Has any animal more shaped American historical fiction than the horse? I even have one outside my office window, a sculpture named Youngsong, created by my late brother in law as a tribute to the joy of young life.

I had the honor of hosting the American Historical Novels discussion group on Goodreads and Facebook last week. The introductory interview posed the question, what was the first historical novel I read? Black Beauty leaped to mind instantly. Then my thoughts cantered through the years to where I realized that my love of that first historical horse may have influenced my characterization of Adam in The River by Starlight as a horse-whisperer and anti-abuse activist from his youngest years. I had riffed on a piece of research, the 1940 Canadian National Registration, a census the government conducted in order to identify skills its citizens had that might aid the war effort. Adam indicated experience with horses, even though it had been nearly 20 years since he’d worked with one.

Adam’s advocacy for horses began on an upended crate in a North Dakota dugout home, listening to an old timer’s memories of the extreme cruelty of the early 19th century wild horse roundups:

“The trapping of the horses sickened Old Timer, his telling of it sickened Adam . . . the huge corrals, mesquite poles bound with rawhide, mustangs driven through a chute built to face the wind, blinding them with dust clouds of their own making. Their shrieks of fury and terror.

“The ones whose panic cost them their footing perished first, trampled by their brethren’s wild search for escape, magnificent animals dying as though they were nothing more than mosquitoes. Others stamped and spun until exhaustion and apoplexy wrung the life from them. Old Timer could see it in their eyes: ‘Better dead than penned’ . . . Adam shuts his eyes, hearing the story and realizing that men were not superior to animals by virtue of their supposed morality.”

Barely into his teens, Adam learns to identify the scam tactics of “sharpers.” An excerpt:

“On the days the trains streamed in with their carloads of horses, everyone came to town. Adam stood against a fence, watching and listening as the buyers trotted the beasts up and down the street, examined teeth, palpated joints. Then buyer and seller set to haggling. Adam silently parsed the exchanges and followed the pantomime of the sale. In time he could single out any transaction and write the script.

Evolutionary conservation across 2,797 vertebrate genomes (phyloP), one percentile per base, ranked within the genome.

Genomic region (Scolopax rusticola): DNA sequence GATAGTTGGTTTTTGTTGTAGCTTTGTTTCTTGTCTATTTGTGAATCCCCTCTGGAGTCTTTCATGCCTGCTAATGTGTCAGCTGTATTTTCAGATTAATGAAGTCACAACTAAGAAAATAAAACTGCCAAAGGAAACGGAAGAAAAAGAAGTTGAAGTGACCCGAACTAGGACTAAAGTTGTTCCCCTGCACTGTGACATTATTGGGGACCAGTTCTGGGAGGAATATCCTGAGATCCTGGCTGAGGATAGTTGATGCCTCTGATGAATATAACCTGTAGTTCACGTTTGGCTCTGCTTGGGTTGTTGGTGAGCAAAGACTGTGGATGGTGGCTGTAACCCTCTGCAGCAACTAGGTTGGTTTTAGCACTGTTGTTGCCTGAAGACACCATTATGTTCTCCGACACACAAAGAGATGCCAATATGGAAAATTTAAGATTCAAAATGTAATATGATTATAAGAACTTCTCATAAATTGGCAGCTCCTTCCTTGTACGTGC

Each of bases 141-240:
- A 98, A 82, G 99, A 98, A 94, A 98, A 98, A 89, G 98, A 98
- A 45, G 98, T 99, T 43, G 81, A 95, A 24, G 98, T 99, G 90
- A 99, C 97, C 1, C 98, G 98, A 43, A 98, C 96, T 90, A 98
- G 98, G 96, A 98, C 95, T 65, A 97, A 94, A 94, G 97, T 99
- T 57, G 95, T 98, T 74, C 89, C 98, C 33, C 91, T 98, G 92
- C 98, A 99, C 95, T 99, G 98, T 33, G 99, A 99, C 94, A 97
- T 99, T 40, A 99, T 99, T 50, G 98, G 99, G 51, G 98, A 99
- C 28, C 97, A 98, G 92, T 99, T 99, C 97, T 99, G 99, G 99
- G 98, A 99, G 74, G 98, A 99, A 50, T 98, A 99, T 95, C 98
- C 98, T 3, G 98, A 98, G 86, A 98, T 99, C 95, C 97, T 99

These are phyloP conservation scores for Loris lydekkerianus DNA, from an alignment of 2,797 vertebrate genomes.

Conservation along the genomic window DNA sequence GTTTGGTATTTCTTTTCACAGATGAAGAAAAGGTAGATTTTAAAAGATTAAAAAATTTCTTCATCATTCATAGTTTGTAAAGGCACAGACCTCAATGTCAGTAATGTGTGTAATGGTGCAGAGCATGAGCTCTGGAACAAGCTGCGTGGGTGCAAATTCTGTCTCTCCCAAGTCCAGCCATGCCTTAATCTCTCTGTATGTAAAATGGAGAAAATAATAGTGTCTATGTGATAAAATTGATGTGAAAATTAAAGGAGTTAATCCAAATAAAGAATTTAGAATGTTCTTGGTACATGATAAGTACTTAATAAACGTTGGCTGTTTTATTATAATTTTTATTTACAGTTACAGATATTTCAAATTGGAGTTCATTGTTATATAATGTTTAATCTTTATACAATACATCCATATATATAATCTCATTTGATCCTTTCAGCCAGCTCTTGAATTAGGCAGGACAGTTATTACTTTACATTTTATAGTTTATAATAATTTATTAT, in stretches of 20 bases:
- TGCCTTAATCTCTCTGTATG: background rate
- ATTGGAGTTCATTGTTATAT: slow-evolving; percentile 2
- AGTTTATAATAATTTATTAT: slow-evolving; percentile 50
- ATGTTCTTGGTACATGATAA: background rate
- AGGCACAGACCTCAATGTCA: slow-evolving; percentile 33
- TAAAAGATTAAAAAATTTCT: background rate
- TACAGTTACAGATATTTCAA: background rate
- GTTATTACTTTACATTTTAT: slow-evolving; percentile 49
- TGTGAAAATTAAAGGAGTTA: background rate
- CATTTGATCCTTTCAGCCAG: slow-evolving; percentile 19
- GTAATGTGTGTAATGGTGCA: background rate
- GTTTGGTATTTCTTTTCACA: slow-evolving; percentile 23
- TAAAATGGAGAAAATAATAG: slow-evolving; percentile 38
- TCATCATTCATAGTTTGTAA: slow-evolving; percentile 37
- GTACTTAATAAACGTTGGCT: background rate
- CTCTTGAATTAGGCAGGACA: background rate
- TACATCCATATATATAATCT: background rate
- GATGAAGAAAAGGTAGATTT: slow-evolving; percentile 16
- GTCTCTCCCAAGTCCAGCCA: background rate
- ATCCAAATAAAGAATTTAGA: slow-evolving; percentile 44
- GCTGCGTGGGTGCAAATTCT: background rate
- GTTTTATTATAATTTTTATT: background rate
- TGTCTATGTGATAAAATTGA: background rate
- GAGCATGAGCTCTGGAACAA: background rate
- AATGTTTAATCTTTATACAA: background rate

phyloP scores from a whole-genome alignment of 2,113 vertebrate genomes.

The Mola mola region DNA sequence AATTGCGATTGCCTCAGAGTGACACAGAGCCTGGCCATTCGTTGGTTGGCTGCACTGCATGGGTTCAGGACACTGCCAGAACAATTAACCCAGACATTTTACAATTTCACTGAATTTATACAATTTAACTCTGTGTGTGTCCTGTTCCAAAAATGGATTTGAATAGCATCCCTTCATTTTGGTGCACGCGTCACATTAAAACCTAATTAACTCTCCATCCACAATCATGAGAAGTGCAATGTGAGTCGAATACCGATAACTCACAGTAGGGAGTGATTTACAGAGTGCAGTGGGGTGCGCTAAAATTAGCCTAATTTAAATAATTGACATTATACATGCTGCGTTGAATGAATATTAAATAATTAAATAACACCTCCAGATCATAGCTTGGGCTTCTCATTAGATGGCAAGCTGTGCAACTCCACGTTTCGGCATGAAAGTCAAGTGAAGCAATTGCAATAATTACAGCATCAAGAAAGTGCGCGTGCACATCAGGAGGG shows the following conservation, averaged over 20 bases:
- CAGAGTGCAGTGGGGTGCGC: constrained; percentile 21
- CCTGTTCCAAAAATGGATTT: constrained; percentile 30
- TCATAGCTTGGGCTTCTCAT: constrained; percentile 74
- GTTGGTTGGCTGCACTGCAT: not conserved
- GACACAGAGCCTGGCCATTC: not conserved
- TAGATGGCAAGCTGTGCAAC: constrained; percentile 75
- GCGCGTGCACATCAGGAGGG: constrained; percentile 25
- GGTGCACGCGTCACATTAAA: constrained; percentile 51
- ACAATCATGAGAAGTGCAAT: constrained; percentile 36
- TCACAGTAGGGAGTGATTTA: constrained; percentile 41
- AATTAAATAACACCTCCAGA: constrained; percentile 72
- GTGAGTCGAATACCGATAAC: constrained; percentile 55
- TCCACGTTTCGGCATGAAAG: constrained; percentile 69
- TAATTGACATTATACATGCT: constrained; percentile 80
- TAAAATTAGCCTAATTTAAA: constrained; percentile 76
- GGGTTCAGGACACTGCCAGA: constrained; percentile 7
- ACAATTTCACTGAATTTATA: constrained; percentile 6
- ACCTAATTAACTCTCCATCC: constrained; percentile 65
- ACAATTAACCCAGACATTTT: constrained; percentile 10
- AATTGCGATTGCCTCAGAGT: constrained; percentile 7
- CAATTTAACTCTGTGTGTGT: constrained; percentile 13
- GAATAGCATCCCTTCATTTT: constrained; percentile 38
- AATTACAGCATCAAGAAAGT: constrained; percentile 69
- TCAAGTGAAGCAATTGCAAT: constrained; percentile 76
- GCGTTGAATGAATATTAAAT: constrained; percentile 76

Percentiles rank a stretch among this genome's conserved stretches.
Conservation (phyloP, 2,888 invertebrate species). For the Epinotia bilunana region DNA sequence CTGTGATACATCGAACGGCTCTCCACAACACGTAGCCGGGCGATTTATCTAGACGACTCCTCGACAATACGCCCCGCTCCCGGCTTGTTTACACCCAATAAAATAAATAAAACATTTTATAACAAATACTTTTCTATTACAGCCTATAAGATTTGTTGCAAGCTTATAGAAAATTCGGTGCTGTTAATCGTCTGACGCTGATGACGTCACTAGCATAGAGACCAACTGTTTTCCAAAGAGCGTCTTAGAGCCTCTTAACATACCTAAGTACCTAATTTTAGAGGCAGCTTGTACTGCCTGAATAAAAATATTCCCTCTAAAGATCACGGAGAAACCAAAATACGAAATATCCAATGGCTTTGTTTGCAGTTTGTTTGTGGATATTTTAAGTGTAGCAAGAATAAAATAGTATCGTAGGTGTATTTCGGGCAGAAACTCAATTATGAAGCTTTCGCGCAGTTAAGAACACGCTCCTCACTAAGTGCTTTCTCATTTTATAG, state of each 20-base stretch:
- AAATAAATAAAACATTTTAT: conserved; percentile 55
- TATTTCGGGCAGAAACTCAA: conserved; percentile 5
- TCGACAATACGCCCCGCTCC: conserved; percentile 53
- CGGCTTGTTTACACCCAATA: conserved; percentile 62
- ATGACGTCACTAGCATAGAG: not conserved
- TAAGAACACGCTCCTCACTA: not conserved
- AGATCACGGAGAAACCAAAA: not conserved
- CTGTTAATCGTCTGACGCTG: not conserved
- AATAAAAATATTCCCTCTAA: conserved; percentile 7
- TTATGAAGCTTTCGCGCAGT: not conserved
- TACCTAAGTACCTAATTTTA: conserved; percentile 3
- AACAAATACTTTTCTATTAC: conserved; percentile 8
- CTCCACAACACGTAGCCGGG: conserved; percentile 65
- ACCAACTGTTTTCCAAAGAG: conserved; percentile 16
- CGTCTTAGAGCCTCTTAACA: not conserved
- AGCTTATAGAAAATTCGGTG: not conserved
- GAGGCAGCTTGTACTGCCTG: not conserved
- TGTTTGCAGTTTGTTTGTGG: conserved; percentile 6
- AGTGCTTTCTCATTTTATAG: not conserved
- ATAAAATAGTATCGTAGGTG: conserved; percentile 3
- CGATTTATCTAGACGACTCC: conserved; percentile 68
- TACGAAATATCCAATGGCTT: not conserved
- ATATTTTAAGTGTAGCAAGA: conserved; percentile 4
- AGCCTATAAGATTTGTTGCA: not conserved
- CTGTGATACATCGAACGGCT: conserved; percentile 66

“He was fifteen but could pass for twelve.

“A pounding rain had swamped the streets one afternoon when a discouraged buyer happened to glance Adam’s way and bark, ‘Whatta you lookin’ at, kid?’

“Adam told him the horse had a lemon up his nose. Knocking elbows with the trader as he passed, he spoke a few words of Michif into the horse’s ear, drawing a crow feather across the horse’s nostrils.

“The horse bobbed its head and sneezed. A shriveled lemon bathed in mucus dropped at its feet. . .

“It went this way for more than a year; he must have met thirty trainloads. He heard the mutterings of buyers and sellers as he passed: ‘There’s that preacher’s kid who sees through every trick in the book.’ It amazed him, how low some people would sink to make a sale, and how seemingly intelligent people would fall for it. . . It came to an end the day the church sexton overheard the growling of two sharpers after Adam averted a sale. Repeated the conversation to the Reverend and Mrs. Fielding in their parlor that night. ‘I’ve got a mind to kill that kid, preacher’s boy or no,’ the sexton quoted. ‘He says, ‘I seen plenty of accidents the good Lord been too busy to thwart.’”

The descriptions of horse scam tactics and Adam’s circumvention of horse abuse throughout The River by Starlight draw a lot of “How on earth did you come up with . . .?” questions. It all came from a slim little 1909 volume titled “Horse Secrets,” written by a veterinary professor named A. S. Alexander. Once I went down the path of the horse as a shaper of Adam’s destiny, it was hard to stop. Early in the story, before he and Annie know each other very well, or even like each other, she meets his horse, Tipsy, and he pushes a provocative question on her: “They say you see something of yourself when you look in a horse’s eyes. What do you see?” Her answer, “Something missing,” sets up a thread that carries to the end of the book. Later in the story, Annie gives Adam a chess set for Christmas, he relates how his grandfather warned him never to try to stare down the black horse/knight.

Dark horse, high horse, gift horse, horse of a different color. Horses pervade our language and culture. Have you loved a horse—real, literary, film? I adore Seabiscuit. You?


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